according to an interview Mr Mooney gave last night on Australian television if you don't believe in AGW you aren't even a scientist.
Compare with what Mooney actually said:
If you're talking about the basic question of: is global warming happening, due to human greenhouse gas emissions? Then the scientists who dispute that, seriously, are very small. And if you look through the scientific literature you will not find that argument being prominently made.
And if you think there is any chance of Marohasy correcting her misrepresentation, you are unfamiliar with her previous conduct.
Mooney is right, by the way: results of Doran and Zimmerman's survey:
Do you think human activity is a significant contributing factor in changing mean global temperatures?
The scientists who dispute that are very small? Teasing people for being short?
I had thought better of Mooney!
Not content with misquoting and misconstruing what Mooney actually said, Marohasy adds insult to injury by calling the thread on Mooney's ABC interview "More Smearing of Scientific Scepticism (Part 2)â. In the ABC interview AGW sceptics are mentioned once by Sales, and even then I'd hardly call stating that 'sceptics' are not convinced that the science is settled "smearing".
Marohasy then attempts to back up her general hypothesis that the ABC is run by left-wing eco-fruit-loops hell bent on silencing any dissent by quoting an entire letter to the ABC on the subject from "a friend and colleague", one Andrew McIntyre...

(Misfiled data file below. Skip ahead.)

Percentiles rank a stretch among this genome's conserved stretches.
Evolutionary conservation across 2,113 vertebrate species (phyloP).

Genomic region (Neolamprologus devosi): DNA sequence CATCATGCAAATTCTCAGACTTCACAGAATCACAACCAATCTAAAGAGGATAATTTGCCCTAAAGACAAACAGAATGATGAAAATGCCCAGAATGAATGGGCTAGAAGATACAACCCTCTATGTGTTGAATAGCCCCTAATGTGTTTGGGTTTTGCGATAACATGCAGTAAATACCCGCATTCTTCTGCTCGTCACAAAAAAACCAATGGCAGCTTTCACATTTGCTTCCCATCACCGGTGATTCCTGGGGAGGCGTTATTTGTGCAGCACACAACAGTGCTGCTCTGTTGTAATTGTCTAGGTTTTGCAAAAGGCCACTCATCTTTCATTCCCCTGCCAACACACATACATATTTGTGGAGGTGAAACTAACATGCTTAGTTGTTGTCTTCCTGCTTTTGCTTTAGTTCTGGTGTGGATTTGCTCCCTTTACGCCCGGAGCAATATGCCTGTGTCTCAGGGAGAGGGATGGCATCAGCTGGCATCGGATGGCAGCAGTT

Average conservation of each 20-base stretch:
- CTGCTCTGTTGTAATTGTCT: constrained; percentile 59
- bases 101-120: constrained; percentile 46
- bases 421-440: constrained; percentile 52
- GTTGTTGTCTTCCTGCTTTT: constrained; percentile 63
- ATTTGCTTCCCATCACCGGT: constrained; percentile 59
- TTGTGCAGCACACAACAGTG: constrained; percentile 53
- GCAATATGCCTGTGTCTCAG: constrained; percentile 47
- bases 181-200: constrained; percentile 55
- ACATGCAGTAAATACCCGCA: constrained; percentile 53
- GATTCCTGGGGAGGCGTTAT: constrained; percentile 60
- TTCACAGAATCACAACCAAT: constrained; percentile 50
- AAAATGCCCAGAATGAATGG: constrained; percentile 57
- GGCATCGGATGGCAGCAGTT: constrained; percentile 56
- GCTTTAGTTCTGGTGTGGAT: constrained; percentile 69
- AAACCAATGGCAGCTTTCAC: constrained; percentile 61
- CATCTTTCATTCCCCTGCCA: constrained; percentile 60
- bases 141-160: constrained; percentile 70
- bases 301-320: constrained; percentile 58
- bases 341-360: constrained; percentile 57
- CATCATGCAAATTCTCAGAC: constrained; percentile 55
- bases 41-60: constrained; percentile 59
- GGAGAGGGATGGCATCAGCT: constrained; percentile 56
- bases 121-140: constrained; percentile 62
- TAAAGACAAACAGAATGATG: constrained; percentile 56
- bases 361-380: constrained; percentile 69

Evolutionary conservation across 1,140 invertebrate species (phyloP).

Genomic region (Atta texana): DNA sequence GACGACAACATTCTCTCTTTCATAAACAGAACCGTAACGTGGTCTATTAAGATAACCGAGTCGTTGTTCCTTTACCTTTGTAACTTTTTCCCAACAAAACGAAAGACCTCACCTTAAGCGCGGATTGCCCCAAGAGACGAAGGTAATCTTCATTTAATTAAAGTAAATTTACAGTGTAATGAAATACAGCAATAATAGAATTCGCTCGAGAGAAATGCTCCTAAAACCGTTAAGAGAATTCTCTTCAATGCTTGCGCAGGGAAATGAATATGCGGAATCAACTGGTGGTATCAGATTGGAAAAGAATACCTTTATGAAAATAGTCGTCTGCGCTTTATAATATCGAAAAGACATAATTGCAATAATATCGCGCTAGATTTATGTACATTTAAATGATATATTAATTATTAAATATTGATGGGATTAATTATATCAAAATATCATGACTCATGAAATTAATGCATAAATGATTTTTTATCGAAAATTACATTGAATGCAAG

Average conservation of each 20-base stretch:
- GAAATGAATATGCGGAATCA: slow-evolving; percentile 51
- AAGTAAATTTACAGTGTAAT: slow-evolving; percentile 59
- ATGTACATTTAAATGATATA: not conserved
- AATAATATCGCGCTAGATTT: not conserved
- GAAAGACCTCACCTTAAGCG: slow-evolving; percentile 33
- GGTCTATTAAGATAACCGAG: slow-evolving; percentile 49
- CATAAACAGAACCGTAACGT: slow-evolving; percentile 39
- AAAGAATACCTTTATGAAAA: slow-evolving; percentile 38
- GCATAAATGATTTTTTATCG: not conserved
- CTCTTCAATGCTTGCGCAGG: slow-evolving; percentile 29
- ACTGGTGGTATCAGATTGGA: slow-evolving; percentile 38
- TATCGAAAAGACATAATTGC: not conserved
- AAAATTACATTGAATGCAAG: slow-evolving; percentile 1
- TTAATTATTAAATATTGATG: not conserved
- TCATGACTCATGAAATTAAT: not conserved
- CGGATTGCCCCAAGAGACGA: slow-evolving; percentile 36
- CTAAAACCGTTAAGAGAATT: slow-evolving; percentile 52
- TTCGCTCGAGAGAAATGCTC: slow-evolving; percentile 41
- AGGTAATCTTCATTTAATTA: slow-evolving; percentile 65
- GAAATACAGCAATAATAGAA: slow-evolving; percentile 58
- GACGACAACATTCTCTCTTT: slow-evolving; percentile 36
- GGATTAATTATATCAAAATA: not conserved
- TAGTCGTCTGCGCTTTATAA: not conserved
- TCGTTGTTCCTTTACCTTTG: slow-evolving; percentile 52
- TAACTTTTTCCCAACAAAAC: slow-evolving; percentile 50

Yet another typical, disingenuous Marohasy-style beat-up then. And we wonder why denialobots seem to spring up like weeds in a paddock after a good dousing with biosolids...
"a friend and colleague" and HIV Denialist!
His name appears on the "HIV rethinker" list.
Multiple Denial Syndrome.
Same rhetoric different denial.
I liked the quote from Doran-Zimmerman which suggests a program for improving things:
âIt seems that the debate on the authenticity of global warming and the role played by human activity is largely nonexistent among those who understand the nuances and scientific basis of long-term climate processes. The challenge, rather, appears to be how to effectively communicate this fact to policy makers and to a public that continues to mistakenly perceive debate among scientistsâ. (my bold).
I'm sure if Mooney is just nicer to Marohasy, she'll change her mind ....
Well it is obvious that Mooney meant all scientists that oppose AGW are about 1ft tall.
Everyone knows that. I assume when Plimer appears on TV they use some special effects originally used in the Lord of the Rings movies.
Instead of picking out a clear statement about short people, Marohasy thought it was better to make something up.
I blame atheists!
[Latest Global Warming news](http://www.theonion.com/content/news/melting_ice_caps_expose_hundreds?u…)
OT, but anyone have any idea how I received an email congratulating me on my win in the Australian lottery? Deleted it without opening, of course.
Interesting graph from Doran and Zimmerman.
You neglected to mention, however, as you did when you first posted it in January, that 96% of respondents came from North America (US, 90%: Canada, 6%) leaving only 4% from the Rest of the World!
Moreover, of the respondents only "approximately 5% were climate scientists"